In a statement Thursday afternoon, the Police Department said it “is investigating a racially motivated bias crime where (Riff) was arrested. . . . Through the investigation it was learned (Riff) walked into the . . . store and kicked a 1-year-old victim in the back causing the child to fall on the floor while yelling obscenities and racial slurs. (Riff) was booked for battery that was bias and racially motivated, as well as resist arrest.”

Riff’s arrest Sunday was his second encounter with Wichita police in two days and part of a pattern of behavior dating back years and spanning states, police and court records show.

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Trace Riff was booked into Sedgwick County jail Sunday and later released. Sedgwick County Sheriff's Office

A criminal history

The public record of Riff’s criminal past stretches back to 2002, when he was 15. He was arrested on suspicion of attempting to elude police, burglary and larceny of and from an automobile in Edmond, Oklahoma, after a police chase ended in a car crash, according to a report on

In Oklahoma City, Riff was convicted of DUIs in 2007 and 2008. The next year, he was convicted of domestic abuse. Four years later, he was convicted of possession of marijuana and public drunkenness, according to his criminal history worksheet filed in Sedgwick County District Court.

In Las Vegas, Riff was convicted of domestic battery in 2014, his criminal history shows.

By 2015, Riff was back in Oklahoma, where he was convicted of felony possession of methamphetamine, which carries a four-year sentence in that state, possession of paraphernalia and obstruction, according to records in Oklahoma. For that, he was placed on probation.

Riff ended up in Wichita sometime between his 2015 conviction for meth and April, 29, 2016, when he was arrested in Wichita for assaulting a law enforcement officer.

After that, Riff spent nearly two years in and out of jail, prison and a mental hospital in Kansas.

During 16 months of supervision, he absconded four times, including as recently as Sept. 17, Kansas Department of Corrections records show. Less than a month later, on Oct. 12, Riff was released from state supervision.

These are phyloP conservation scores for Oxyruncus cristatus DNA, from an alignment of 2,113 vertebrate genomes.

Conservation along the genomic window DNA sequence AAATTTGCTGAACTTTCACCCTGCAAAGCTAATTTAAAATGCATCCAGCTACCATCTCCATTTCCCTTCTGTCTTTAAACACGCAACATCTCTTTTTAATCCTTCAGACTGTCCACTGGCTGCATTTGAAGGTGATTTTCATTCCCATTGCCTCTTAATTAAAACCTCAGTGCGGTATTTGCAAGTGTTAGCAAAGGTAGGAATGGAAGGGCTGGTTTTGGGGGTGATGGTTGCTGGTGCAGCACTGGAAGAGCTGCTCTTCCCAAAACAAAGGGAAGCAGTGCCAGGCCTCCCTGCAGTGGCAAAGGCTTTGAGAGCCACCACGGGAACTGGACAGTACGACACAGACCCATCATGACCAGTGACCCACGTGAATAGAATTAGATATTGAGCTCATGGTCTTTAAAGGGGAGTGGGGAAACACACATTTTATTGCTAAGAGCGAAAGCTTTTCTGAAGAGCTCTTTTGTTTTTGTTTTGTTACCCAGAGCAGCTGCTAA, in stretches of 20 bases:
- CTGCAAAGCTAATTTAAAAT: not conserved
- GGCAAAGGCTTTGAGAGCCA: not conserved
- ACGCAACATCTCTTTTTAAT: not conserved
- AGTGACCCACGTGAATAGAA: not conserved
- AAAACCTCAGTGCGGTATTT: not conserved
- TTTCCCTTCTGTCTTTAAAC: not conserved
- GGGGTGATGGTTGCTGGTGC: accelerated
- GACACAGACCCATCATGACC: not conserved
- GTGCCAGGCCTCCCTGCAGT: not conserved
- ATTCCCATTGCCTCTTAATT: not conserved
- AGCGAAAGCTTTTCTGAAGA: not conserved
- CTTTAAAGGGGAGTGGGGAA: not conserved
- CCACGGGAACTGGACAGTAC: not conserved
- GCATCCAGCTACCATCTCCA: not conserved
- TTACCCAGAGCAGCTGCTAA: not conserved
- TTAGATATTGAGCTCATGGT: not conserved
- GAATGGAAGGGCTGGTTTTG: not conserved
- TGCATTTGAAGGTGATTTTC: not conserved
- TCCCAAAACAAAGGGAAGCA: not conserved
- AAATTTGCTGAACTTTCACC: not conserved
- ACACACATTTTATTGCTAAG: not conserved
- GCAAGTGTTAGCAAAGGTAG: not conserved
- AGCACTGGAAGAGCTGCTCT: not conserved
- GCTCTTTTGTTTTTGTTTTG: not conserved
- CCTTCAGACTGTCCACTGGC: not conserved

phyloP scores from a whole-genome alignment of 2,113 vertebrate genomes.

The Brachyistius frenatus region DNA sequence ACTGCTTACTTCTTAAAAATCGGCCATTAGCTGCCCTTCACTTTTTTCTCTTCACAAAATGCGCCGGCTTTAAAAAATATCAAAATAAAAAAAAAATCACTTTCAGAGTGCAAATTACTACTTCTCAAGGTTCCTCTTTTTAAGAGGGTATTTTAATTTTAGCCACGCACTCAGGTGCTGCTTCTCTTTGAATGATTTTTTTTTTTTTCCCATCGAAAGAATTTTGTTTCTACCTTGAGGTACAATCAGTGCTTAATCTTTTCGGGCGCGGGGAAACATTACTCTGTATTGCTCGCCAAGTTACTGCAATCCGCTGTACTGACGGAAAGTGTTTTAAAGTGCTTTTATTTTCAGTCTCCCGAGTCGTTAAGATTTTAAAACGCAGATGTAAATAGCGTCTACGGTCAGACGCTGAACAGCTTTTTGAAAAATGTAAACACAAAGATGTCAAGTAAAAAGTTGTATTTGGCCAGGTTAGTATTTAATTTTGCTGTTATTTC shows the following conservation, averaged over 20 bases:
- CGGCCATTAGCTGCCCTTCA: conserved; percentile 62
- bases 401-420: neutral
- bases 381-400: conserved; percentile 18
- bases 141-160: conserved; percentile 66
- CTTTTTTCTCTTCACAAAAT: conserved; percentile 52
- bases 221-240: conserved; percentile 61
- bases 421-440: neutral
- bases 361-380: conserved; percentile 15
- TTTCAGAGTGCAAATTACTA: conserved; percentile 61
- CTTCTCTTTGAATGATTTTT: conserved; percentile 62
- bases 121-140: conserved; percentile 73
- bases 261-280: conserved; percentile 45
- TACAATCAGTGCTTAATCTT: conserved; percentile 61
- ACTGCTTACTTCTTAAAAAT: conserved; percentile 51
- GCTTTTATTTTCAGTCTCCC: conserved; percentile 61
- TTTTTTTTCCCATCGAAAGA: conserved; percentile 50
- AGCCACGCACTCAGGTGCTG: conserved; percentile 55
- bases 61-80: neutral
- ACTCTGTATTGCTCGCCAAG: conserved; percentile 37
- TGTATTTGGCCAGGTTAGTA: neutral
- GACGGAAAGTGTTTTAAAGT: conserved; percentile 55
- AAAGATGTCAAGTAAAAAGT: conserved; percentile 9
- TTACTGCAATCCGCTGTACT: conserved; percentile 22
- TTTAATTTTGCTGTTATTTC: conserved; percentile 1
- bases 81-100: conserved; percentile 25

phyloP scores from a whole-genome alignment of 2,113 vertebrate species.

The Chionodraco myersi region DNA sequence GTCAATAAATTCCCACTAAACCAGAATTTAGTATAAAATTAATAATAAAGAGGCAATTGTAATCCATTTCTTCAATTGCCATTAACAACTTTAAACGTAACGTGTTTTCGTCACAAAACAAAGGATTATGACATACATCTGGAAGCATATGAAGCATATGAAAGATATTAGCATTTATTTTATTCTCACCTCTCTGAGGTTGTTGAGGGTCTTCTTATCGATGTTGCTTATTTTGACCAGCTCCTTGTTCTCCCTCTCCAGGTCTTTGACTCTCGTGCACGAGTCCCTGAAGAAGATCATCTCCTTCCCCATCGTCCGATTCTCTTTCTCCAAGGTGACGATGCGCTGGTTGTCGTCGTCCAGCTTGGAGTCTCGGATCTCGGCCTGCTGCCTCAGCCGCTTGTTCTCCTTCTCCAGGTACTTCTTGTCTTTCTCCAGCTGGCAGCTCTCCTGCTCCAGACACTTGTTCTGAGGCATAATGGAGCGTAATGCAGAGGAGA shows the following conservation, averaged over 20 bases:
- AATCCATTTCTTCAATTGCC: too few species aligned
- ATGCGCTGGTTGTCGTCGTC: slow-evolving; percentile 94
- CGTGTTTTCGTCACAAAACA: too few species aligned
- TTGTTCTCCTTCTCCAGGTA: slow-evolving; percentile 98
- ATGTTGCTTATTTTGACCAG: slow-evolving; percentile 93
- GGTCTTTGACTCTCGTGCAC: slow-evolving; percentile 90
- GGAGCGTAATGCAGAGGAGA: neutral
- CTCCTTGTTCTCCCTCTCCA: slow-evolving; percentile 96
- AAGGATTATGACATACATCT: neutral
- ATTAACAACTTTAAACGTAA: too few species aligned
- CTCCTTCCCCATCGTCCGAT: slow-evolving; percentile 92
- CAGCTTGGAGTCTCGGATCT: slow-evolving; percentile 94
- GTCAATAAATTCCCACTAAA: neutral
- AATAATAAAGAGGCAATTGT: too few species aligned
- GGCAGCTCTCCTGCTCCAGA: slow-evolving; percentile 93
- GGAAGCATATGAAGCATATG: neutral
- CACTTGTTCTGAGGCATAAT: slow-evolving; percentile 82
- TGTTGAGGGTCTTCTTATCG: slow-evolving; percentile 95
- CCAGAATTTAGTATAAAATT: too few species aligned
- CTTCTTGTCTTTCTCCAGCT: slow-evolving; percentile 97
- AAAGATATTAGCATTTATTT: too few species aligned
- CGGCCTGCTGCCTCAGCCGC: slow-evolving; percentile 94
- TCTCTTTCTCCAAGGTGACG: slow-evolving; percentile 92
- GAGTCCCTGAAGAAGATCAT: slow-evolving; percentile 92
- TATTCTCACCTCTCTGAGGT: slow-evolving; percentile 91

It’s not clear if Kansas authorities communicated to Oklahoma about Riff’s release. A spokesman for the Oklahoma Department of Corrections said Riff appears to be in good standing. A revocation of his probation had not been filed by Thursday.

On Saturday, the day before police say Riff kicked the child, he was arrested on suspicion of illegal inhalation, or huffing, near 29th and Rock. It doesn’t appear he was booked into jail for that.

In a financial affidavit filed in the 2016 Kansas court case, Riff told the judge he had been unemployed for two years at that time and provided an address for a house on North Green. In another section of the court documents, which were signed by Riff on May 3, 2016, he said he was homeless.

Editor’s note: A previous version of this story that appeared in print and online did not include Riff’s type of bond.

Chance Swaim won the Betty Gage Holland Award in 2018 for distinguished service to honor and protect the integrity of public dialogue on America’s college campuses. He has been a news reporter for The Wichita Eagle since 2018. You can contact him at 316-269-6752 and
Tim Potter has covered crime and safety for The Eagle for more than 20 years. His focus is the story behind the story and government accountability. He can be reached at 316-268-6684.